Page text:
How To Get Your Lighting Solution Well Balanced?


Since I first took part in a lighting project 7 years ago, I have participated in more than 50 lighting projects, big and small. These have led me to understand one thing above all others: the best solution is always a well-balanced solution. It is easy to work out a solution that is generally doable but is difficult to get a well-balanced solution when taking into account ROI, utilization efficiency, reliability, maintenance frequency, etc. if everything is counted together. We all used to use a lot of traditional lamps – HID, fluorescent, induction – and you could always find big brands to follow: Philips, GE, Osram, etc. Lighting designers were pretty familiar with most of their models by repeated use of the same model – you did not have to think too much about anything except the price. 

Things are now changing, people are using more and more LED lights. There are now more than 2,000 LED lighting suppliers here in China, tens of thousands of different models of LED lamps are available, and new models are coming to the market every day. Yes, you heard me: every single day. Today’s lighting designers (or project/facility managers) have to face the challenge of using unknown and unfamiliar lighting products. But let’s get back to what I’m going to talk about.

The first time you see a LED light, it comes with special (though not always that SPECIAL) appearance: the way it illuminates, the materials, the finishing treatment, the lumen output (that you believe), what kind of driver/LED chip is used, and all such things. By personal experiences, people can make a quick judgment of whether it is close to what they’re looking for. But my suggestion is, ask your supplier more questions and give as much detail of what you are looking for as you can. LED light manufacturers will surely give you detailed spec sheet for each LED light, but they don’t know what the individual customer is wanting or the project that they are dealing with, given that every lighting project is different. So here are some tips for project managers to make better decisions.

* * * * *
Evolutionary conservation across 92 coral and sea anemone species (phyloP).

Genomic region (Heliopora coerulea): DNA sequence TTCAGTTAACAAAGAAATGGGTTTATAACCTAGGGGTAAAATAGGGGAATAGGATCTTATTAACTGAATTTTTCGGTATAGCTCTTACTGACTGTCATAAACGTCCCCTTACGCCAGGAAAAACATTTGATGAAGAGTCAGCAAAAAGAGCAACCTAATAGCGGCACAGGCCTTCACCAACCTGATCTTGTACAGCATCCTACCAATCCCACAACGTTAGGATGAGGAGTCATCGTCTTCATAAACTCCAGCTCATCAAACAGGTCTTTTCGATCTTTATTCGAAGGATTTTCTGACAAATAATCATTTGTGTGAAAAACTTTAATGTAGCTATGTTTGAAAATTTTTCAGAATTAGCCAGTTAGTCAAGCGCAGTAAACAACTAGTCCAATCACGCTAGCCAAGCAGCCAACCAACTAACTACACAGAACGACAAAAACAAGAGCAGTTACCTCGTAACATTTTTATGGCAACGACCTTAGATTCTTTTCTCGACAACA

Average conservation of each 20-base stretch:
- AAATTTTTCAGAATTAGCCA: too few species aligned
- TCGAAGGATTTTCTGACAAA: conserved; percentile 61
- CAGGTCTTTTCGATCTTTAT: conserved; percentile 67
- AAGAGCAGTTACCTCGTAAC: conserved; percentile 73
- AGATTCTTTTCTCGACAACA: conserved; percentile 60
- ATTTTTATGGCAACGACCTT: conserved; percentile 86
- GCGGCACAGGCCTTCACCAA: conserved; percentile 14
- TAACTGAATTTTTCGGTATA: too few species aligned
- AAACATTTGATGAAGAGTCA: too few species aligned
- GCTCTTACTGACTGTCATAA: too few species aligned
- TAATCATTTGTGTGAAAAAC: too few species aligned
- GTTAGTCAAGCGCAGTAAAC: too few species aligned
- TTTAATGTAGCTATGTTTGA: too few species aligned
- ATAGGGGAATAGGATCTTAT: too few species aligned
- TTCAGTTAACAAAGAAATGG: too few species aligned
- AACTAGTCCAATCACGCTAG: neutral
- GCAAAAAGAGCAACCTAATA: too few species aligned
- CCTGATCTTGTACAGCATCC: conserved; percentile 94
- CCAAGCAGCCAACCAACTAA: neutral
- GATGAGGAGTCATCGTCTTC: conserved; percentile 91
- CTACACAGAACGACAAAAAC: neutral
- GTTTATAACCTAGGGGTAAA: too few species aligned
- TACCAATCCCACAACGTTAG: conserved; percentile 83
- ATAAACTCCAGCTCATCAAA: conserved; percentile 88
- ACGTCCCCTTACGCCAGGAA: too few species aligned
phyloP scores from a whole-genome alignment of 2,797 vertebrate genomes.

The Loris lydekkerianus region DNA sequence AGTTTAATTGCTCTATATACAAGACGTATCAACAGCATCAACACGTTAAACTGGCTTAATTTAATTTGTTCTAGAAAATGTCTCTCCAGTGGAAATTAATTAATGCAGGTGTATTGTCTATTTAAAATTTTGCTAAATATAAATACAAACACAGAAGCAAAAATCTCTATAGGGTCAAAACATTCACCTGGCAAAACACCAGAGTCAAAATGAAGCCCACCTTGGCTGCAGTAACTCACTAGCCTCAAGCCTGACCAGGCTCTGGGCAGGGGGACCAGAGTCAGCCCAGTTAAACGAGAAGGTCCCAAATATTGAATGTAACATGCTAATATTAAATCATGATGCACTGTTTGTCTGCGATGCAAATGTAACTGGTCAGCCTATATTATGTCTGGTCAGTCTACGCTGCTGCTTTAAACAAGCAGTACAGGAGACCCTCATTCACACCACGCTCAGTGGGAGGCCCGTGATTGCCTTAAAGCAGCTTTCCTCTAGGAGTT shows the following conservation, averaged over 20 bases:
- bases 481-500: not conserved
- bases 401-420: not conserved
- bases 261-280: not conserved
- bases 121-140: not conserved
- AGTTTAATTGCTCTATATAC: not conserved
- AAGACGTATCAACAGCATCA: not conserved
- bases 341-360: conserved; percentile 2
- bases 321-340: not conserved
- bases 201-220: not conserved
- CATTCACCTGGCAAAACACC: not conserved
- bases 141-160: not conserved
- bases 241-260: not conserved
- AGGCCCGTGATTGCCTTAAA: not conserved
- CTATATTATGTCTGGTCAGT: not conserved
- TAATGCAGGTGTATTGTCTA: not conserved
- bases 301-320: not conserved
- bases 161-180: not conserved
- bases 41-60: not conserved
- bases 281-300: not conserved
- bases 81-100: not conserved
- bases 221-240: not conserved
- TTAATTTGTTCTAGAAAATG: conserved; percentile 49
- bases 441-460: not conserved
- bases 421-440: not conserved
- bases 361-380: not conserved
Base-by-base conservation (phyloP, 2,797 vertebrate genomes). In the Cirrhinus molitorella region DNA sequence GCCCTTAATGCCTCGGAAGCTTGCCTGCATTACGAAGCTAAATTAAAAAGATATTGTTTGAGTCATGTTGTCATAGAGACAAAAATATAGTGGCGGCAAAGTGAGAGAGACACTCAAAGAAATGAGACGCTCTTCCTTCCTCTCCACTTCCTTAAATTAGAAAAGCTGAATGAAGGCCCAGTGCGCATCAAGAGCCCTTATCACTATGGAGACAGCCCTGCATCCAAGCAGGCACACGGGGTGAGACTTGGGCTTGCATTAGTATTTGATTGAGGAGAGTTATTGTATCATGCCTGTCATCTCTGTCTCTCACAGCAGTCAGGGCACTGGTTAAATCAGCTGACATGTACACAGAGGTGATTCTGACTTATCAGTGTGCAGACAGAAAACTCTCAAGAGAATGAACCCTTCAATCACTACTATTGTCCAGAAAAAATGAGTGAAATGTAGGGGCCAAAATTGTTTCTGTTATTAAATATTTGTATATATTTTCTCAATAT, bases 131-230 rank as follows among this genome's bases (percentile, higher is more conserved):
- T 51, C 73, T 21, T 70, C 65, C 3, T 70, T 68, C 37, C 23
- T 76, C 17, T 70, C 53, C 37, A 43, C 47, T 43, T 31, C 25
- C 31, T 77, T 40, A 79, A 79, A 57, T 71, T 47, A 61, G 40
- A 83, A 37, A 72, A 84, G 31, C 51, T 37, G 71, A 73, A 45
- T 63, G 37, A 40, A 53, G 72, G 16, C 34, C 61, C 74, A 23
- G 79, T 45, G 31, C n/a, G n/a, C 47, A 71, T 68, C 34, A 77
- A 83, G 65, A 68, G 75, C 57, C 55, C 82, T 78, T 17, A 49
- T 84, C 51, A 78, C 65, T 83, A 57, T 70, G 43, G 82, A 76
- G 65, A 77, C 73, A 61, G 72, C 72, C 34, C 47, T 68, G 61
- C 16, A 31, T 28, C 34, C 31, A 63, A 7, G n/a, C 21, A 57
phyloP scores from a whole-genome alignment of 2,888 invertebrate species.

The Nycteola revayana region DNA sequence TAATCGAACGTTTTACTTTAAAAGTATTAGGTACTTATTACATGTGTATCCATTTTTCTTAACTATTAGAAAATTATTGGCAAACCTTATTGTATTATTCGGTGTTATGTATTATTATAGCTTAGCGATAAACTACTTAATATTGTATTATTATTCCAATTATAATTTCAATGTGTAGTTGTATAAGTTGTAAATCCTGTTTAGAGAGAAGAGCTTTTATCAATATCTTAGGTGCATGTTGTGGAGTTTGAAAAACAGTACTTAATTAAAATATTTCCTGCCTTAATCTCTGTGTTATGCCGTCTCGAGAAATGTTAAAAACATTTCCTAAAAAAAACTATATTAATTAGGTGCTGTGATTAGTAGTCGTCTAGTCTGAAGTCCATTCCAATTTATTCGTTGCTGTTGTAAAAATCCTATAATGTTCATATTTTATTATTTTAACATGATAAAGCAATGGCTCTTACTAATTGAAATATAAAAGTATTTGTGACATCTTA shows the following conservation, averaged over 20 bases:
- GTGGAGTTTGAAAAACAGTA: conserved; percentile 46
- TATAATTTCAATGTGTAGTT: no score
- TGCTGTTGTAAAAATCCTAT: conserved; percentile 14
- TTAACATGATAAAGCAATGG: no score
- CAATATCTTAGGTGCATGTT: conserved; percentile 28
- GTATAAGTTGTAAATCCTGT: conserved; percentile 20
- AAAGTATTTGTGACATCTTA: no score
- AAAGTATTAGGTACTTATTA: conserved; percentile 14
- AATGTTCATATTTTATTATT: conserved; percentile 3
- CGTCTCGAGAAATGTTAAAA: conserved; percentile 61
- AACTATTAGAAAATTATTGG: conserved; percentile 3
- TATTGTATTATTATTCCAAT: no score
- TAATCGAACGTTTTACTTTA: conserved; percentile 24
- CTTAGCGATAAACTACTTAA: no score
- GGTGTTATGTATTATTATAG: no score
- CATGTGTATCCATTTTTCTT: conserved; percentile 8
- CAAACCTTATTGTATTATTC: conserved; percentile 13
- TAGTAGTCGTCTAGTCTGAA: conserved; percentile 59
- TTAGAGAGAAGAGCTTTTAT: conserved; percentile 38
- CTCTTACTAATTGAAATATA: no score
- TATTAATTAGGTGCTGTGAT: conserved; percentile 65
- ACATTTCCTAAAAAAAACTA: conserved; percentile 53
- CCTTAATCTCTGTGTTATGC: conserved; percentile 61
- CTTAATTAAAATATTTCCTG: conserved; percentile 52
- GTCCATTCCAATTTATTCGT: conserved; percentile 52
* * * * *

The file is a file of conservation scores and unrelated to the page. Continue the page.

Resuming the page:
First thing: where are you going to install these lamps.


Break this question down, if you already know the building well enough (if you don’t, find out), what is the vertical distance from where the fixture can be reasonably installed? What is the best distance between each two fixtures, and how bright is the space expected to be (the illumination level)? These questions will help you to decide what wattage is needed and what the proper beam angle will be. Always try to best utilize the existing structure of the building, for example, the columns and beams or maybe the path of the current powerline, because this will help you minimize the installation cost (which can sometimes be more expensive than that buying a fixture). Today’s LED lights are available in different wattages, beam angles, color temperatures, quality of key components (LED chip, driver), etc. You can even customize your LED lights. Therefore, you can think about the light itself later after you have thought about the building.

Secondly, what the building will be used for?